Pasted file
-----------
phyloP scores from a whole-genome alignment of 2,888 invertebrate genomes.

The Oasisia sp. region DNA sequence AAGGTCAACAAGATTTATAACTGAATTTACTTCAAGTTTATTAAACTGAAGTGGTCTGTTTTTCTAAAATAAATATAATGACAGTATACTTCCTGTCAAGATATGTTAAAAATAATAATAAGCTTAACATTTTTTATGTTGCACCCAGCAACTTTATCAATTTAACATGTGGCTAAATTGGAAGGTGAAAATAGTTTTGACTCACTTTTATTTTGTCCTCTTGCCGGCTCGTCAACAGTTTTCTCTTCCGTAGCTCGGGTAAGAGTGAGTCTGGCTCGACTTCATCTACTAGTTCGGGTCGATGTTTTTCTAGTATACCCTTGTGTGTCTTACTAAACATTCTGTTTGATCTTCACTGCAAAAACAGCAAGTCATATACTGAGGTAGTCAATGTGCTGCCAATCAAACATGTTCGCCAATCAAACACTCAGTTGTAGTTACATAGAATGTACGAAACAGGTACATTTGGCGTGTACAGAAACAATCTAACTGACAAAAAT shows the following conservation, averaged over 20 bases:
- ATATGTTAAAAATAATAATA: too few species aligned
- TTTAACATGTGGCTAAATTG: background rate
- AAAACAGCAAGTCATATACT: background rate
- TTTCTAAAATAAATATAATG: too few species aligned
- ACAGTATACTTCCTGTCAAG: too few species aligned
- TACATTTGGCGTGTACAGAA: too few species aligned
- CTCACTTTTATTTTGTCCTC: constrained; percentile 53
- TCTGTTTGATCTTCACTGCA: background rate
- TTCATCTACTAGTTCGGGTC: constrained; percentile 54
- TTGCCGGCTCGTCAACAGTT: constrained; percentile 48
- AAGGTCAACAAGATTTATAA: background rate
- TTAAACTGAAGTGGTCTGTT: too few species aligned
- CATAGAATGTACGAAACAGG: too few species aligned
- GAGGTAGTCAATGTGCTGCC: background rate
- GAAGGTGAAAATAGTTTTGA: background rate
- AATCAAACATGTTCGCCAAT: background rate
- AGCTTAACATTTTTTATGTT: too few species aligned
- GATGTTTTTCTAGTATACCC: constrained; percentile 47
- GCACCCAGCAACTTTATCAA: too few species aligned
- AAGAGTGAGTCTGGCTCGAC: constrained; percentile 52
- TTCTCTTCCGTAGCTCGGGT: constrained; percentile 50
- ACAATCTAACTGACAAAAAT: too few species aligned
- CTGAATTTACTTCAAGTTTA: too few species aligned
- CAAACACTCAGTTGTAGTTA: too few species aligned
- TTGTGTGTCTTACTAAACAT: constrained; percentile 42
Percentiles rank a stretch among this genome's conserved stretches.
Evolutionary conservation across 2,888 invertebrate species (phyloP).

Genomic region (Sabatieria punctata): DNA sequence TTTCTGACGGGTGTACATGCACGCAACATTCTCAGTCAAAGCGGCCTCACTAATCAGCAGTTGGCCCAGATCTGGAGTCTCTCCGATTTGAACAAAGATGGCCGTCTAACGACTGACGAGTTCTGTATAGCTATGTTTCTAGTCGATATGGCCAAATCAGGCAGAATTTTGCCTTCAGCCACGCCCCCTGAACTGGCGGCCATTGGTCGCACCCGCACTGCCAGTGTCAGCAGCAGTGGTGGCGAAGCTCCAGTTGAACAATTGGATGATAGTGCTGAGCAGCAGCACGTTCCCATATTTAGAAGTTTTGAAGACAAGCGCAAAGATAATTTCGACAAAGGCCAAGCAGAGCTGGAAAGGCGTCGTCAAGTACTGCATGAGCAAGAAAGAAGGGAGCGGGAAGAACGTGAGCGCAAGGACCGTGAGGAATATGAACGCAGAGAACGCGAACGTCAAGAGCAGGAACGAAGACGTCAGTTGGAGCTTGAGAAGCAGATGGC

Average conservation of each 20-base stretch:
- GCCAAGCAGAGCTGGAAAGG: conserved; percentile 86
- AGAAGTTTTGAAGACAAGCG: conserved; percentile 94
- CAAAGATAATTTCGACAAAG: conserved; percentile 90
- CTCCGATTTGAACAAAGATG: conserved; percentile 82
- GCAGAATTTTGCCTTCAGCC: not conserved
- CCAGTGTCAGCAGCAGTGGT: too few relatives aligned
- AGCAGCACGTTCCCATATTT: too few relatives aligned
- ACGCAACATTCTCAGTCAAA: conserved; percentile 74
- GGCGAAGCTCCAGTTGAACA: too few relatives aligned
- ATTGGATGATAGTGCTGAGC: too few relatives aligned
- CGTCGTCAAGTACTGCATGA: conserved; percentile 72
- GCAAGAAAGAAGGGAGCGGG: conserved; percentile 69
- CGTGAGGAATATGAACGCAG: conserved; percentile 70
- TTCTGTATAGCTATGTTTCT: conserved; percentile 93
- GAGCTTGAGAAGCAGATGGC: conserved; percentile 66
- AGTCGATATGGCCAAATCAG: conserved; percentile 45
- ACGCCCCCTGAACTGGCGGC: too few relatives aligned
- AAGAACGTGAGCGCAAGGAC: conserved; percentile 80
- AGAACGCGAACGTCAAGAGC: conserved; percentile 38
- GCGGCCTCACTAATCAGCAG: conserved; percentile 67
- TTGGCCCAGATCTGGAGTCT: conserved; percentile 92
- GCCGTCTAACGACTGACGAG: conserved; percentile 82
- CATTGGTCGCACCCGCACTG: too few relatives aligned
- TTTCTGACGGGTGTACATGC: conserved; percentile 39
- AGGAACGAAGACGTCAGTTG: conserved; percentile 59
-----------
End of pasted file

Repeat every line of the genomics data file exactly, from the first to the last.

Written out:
phyloP scores from a whole-genome alignment of 2,888 invertebrate genomes.

The Oasisia sp. region DNA sequence AAGGTCAACAAGATTTATAACTGAATTTACTTCAAGTTTATTAAACTGAAGTGGTCTGTTTTTCTAAAATAAATATAATGACAGTATACTTCCTGTCAAGATATGTTAAAAATAATAATAAGCTTAACATTTTTTATGTTGCACCCAGCAACTTTATCAATTTAACATGTGGCTAAATTGGAAGGTGAAAATAGTTTTGACTCACTTTTATTTTGTCCTCTTGCCGGCTCGTCAACAGTTTTCTCTTCCGTAGCTCGGGTAAGAGTGAGTCTGGCTCGACTTCATCTACTAGTTCGGGTCGATGTTTTTCTAGTATACCCTTGTGTGTCTTACTAAACATTCTGTTTGATCTTCACTGCAAAAACAGCAAGTCATATACTGAGGTAGTCAATGTGCTGCCAATCAAACATGTTCGCCAATCAAACACTCAGTTGTAGTTACATAGAATGTACGAAACAGGTACATTTGGCGTGTACAGAAACAATCTAACTGACAAAAAT shows the following conservation, averaged over 20 bases:
- ATATGTTAAAAATAATAATA: too few species aligned
- TTTAACATGTGGCTAAATTG: background rate
- AAAACAGCAAGTCATATACT: background rate
- TTTCTAAAATAAATATAATG: too few species aligned
- ACAGTATACTTCCTGTCAAG: too few species aligned
- TACATTTGGCGTGTACAGAA: too few species aligned
- CTCACTTTTATTTTGTCCTC: constrained; percentile 53
- TCTGTTTGATCTTCACTGCA: background rate
- TTCATCTACTAGTTCGGGTC: constrained; percentile 54
- TTGCCGGCTCGTCAACAGTT: constrained; percentile 48
- AAGGTCAACAAGATTTATAA: background rate
- TTAAACTGAAGTGGTCTGTT: too few species aligned
- CATAGAATGTACGAAACAGG: too few species aligned
- GAGGTAGTCAATGTGCTGCC: background rate
- GAAGGTGAAAATAGTTTTGA: background rate
- AATCAAACATGTTCGCCAAT: background rate
- AGCTTAACATTTTTTATGTT: too few species aligned
- GATGTTTTTCTAGTATACCC: constrained; percentile 47
- GCACCCAGCAACTTTATCAA: too few species aligned
- AAGAGTGAGTCTGGCTCGAC: constrained; percentile 52
- TTCTCTTCCGTAGCTCGGGT: constrained; percentile 50
- ACAATCTAACTGACAAAAAT: too few species aligned
- CTGAATTTACTTCAAGTTTA: too few species aligned
- CAAACACTCAGTTGTAGTTA: too few species aligned
- TTGTGTGTCTTACTAAACAT: constrained; percentile 42
Percentiles rank a stretch among this genome's conserved stretches.
Evolutionary conservation across 2,888 invertebrate species (phyloP).

Genomic region (Sabatieria punctata): DNA sequence TTTCTGACGGGTGTACATGCACGCAACATTCTCAGTCAAAGCGGCCTCACTAATCAGCAGTTGGCCCAGATCTGGAGTCTCTCCGATTTGAACAAAGATGGCCGTCTAACGACTGACGAGTTCTGTATAGCTATGTTTCTAGTCGATATGGCCAAATCAGGCAGAATTTTGCCTTCAGCCACGCCCCCTGAACTGGCGGCCATTGGTCGCACCCGCACTGCCAGTGTCAGCAGCAGTGGTGGCGAAGCTCCAGTTGAACAATTGGATGATAGTGCTGAGCAGCAGCACGTTCCCATATTTAGAAGTTTTGAAGACAAGCGCAAAGATAATTTCGACAAAGGCCAAGCAGAGCTGGAAAGGCGTCGTCAAGTACTGCATGAGCAAGAAAGAAGGGAGCGGGAAGAACGTGAGCGCAAGGACCGTGAGGAATATGAACGCAGAGAACGCGAACGTCAAGAGCAGGAACGAAGACGTCAGTTGGAGCTTGAGAAGCAGATGGC

Average conservation of each 20-base stretch:
- GCCAAGCAGAGCTGGAAAGG: conserved; percentile 86
- AGAAGTTTTGAAGACAAGCG: conserved; percentile 94
- CAAAGATAATTTCGACAAAG: conserved; percentile 90
- CTCCGATTTGAACAAAGATG: conserved; percentile 82
- GCAGAATTTTGCCTTCAGCC: not conserved
- CCAGTGTCAGCAGCAGTGGT: too few relatives aligned
- AGCAGCACGTTCCCATATTT: too few relatives aligned
- ACGCAACATTCTCAGTCAAA: conserved; percentile 74
- GGCGAAGCTCCAGTTGAACA: too few relatives aligned
- ATTGGATGATAGTGCTGAGC: too few relatives aligned
- CGTCGTCAAGTACTGCATGA: conserved; percentile 72
- GCAAGAAAGAAGGGAGCGGG: conserved; percentile 69
- CGTGAGGAATATGAACGCAG: conserved; percentile 70
- TTCTGTATAGCTATGTTTCT: conserved; percentile 93
- GAGCTTGAGAAGCAGATGGC: conserved; percentile 66
- AGTCGATATGGCCAAATCAG: conserved; percentile 45
- ACGCCCCCTGAACTGGCGGC: too few relatives aligned
- AAGAACGTGAGCGCAAGGAC: conserved; percentile 80
- AGAACGCGAACGTCAAGAGC: conserved; percentile 38
- GCGGCCTCACTAATCAGCAG: conserved; percentile 67
- TTGGCCCAGATCTGGAGTCT: conserved; percentile 92
- GCCGTCTAACGACTGACGAG: conserved; percentile 82
- CATTGGTCGCACCCGCACTG: too few relatives aligned
- TTTCTGACGGGTGTACATGC: conserved; percentile 39
- AGGAACGAAGACGTCAGTTG: conserved; percentile 59